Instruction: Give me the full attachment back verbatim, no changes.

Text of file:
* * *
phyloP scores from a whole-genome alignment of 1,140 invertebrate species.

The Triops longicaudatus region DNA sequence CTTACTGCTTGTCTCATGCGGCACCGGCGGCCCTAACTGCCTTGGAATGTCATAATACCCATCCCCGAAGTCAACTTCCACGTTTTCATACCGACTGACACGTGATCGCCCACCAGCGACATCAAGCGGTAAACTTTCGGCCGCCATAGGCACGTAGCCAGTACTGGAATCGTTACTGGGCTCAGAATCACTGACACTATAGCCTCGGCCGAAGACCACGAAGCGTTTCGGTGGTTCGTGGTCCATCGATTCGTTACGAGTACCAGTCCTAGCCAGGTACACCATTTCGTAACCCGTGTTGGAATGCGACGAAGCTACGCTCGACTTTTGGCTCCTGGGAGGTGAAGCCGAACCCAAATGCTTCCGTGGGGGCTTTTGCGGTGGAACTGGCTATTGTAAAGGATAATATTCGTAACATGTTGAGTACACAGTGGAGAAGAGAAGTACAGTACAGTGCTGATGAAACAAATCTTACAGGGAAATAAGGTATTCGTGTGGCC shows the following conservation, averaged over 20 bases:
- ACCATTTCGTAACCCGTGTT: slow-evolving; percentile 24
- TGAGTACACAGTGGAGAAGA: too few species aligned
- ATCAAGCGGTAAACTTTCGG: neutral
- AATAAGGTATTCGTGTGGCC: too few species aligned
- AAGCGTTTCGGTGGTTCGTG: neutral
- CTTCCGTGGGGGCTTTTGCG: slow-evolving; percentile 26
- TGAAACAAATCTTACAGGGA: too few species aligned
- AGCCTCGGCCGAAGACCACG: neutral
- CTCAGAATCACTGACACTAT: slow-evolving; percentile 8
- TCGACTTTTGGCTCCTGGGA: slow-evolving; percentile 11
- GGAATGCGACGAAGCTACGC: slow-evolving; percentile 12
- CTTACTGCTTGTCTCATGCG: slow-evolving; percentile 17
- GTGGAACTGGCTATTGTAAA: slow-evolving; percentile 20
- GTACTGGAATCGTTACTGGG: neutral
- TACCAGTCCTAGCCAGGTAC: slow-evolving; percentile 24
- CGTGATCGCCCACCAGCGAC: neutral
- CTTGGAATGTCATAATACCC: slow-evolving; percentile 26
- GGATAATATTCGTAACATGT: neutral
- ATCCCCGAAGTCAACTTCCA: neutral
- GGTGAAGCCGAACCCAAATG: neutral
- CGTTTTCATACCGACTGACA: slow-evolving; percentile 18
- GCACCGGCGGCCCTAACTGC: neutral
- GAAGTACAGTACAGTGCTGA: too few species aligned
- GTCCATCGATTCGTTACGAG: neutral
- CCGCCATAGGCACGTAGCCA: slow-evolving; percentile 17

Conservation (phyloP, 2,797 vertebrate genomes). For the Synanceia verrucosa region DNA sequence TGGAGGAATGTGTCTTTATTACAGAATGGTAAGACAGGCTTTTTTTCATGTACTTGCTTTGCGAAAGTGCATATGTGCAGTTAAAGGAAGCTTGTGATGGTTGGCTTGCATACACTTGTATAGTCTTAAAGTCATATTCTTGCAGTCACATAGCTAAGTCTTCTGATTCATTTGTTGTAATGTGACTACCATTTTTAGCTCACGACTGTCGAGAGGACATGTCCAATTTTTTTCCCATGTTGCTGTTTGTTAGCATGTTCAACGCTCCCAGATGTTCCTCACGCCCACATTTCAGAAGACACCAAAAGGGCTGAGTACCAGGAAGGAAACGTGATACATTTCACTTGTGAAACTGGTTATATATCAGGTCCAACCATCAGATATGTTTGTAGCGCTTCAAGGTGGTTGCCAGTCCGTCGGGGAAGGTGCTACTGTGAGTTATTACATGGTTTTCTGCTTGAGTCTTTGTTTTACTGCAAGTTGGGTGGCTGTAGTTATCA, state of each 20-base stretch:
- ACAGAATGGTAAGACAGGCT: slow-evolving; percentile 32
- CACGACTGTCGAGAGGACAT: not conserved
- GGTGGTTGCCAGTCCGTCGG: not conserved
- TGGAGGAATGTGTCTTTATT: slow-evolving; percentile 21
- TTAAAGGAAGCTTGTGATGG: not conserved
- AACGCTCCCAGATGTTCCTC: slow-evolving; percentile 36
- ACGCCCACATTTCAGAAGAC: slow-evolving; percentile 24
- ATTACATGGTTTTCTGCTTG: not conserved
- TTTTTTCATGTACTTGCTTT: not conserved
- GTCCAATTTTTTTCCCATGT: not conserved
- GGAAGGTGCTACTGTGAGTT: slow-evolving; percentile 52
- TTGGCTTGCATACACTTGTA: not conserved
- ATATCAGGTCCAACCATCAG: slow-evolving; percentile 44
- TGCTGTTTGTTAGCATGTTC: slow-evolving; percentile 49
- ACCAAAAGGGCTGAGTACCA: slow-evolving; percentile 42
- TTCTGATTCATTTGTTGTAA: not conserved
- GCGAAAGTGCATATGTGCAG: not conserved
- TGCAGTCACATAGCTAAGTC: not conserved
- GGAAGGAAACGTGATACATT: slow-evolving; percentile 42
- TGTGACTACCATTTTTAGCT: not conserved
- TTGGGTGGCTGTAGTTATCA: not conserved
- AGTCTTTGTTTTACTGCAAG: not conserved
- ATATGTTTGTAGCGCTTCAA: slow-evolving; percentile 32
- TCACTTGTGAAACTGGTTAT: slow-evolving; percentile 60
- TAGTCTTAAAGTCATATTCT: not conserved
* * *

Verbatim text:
phyloP scores from a whole-genome alignment of 1,140 invertebrate species.

The Triops longicaudatus region DNA sequence CTTACTGCTTGTCTCATGCGGCACCGGCGGCCCTAACTGCCTTGGAATGTCATAATACCCATCCCCGAAGTCAACTTCCACGTTTTCATACCGACTGACACGTGATCGCCCACCAGCGACATCAAGCGGTAAACTTTCGGCCGCCATAGGCACGTAGCCAGTACTGGAATCGTTACTGGGCTCAGAATCACTGACACTATAGCCTCGGCCGAAGACCACGAAGCGTTTCGGTGGTTCGTGGTCCATCGATTCGTTACGAGTACCAGTCCTAGCCAGGTACACCATTTCGTAACCCGTGTTGGAATGCGACGAAGCTACGCTCGACTTTTGGCTCCTGGGAGGTGAAGCCGAACCCAAATGCTTCCGTGGGGGCTTTTGCGGTGGAACTGGCTATTGTAAAGGATAATATTCGTAACATGTTGAGTACACAGTGGAGAAGAGAAGTACAGTACAGTGCTGATGAAACAAATCTTACAGGGAAATAAGGTATTCGTGTGGCC shows the following conservation, averaged over 20 bases:
- ACCATTTCGTAACCCGTGTT: slow-evolving; percentile 24
- TGAGTACACAGTGGAGAAGA: too few species aligned
- ATCAAGCGGTAAACTTTCGG: neutral
- AATAAGGTATTCGTGTGGCC: too few species aligned
- AAGCGTTTCGGTGGTTCGTG: neutral
- CTTCCGTGGGGGCTTTTGCG: slow-evolving; percentile 26
- TGAAACAAATCTTACAGGGA: too few species aligned
- AGCCTCGGCCGAAGACCACG: neutral
- CTCAGAATCACTGACACTAT: slow-evolving; percentile 8
- TCGACTTTTGGCTCCTGGGA: slow-evolving; percentile 11
- GGAATGCGACGAAGCTACGC: slow-evolving; percentile 12
- CTTACTGCTTGTCTCATGCG: slow-evolving; percentile 17
- GTGGAACTGGCTATTGTAAA: slow-evolving; percentile 20
- GTACTGGAATCGTTACTGGG: neutral
- TACCAGTCCTAGCCAGGTAC: slow-evolving; percentile 24
- CGTGATCGCCCACCAGCGAC: neutral
- CTTGGAATGTCATAATACCC: slow-evolving; percentile 26
- GGATAATATTCGTAACATGT: neutral
- ATCCCCGAAGTCAACTTCCA: neutral
- GGTGAAGCCGAACCCAAATG: neutral
- CGTTTTCATACCGACTGACA: slow-evolving; percentile 18
- GCACCGGCGGCCCTAACTGC: neutral
- GAAGTACAGTACAGTGCTGA: too few species aligned
- GTCCATCGATTCGTTACGAG: neutral
- CCGCCATAGGCACGTAGCCA: slow-evolving; percentile 17

Conservation (phyloP, 2,797 vertebrate genomes). For the Synanceia verrucosa region DNA sequence TGGAGGAATGTGTCTTTATTACAGAATGGTAAGACAGGCTTTTTTTCATGTACTTGCTTTGCGAAAGTGCATATGTGCAGTTAAAGGAAGCTTGTGATGGTTGGCTTGCATACACTTGTATAGTCTTAAAGTCATATTCTTGCAGTCACATAGCTAAGTCTTCTGATTCATTTGTTGTAATGTGACTACCATTTTTAGCTCACGACTGTCGAGAGGACATGTCCAATTTTTTTCCCATGTTGCTGTTTGTTAGCATGTTCAACGCTCCCAGATGTTCCTCACGCCCACATTTCAGAAGACACCAAAAGGGCTGAGTACCAGGAAGGAAACGTGATACATTTCACTTGTGAAACTGGTTATATATCAGGTCCAACCATCAGATATGTTTGTAGCGCTTCAAGGTGGTTGCCAGTCCGTCGGGGAAGGTGCTACTGTGAGTTATTACATGGTTTTCTGCTTGAGTCTTTGTTTTACTGCAAGTTGGGTGGCTGTAGTTATCA, state of each 20-base stretch:
- ACAGAATGGTAAGACAGGCT: slow-evolving; percentile 32
- CACGACTGTCGAGAGGACAT: not conserved
- GGTGGTTGCCAGTCCGTCGG: not conserved
- TGGAGGAATGTGTCTTTATT: slow-evolving; percentile 21
- TTAAAGGAAGCTTGTGATGG: not conserved
- AACGCTCCCAGATGTTCCTC: slow-evolving; percentile 36
- ACGCCCACATTTCAGAAGAC: slow-evolving; percentile 24
- ATTACATGGTTTTCTGCTTG: not conserved
- TTTTTTCATGTACTTGCTTT: not conserved
- GTCCAATTTTTTTCCCATGT: not conserved
- GGAAGGTGCTACTGTGAGTT: slow-evolving; percentile 52
- TTGGCTTGCATACACTTGTA: not conserved
- ATATCAGGTCCAACCATCAG: slow-evolving; percentile 44
- TGCTGTTTGTTAGCATGTTC: slow-evolving; percentile 49
- ACCAAAAGGGCTGAGTACCA: slow-evolving; percentile 42
- TTCTGATTCATTTGTTGTAA: not conserved
- GCGAAAGTGCATATGTGCAG: not conserved
- TGCAGTCACATAGCTAAGTC: not conserved
- GGAAGGAAACGTGATACATT: slow-evolving; percentile 42
- TGTGACTACCATTTTTAGCT: not conserved
- TTGGGTGGCTGTAGTTATCA: not conserved
- AGTCTTTGTTTTACTGCAAG: not conserved
- ATATGTTTGTAGCGCTTCAA: slow-evolving; percentile 32
- TCACTTGTGAAACTGGTTAT: slow-evolving; percentile 60
- TAGTCTTAAAGTCATATTCT: not conserved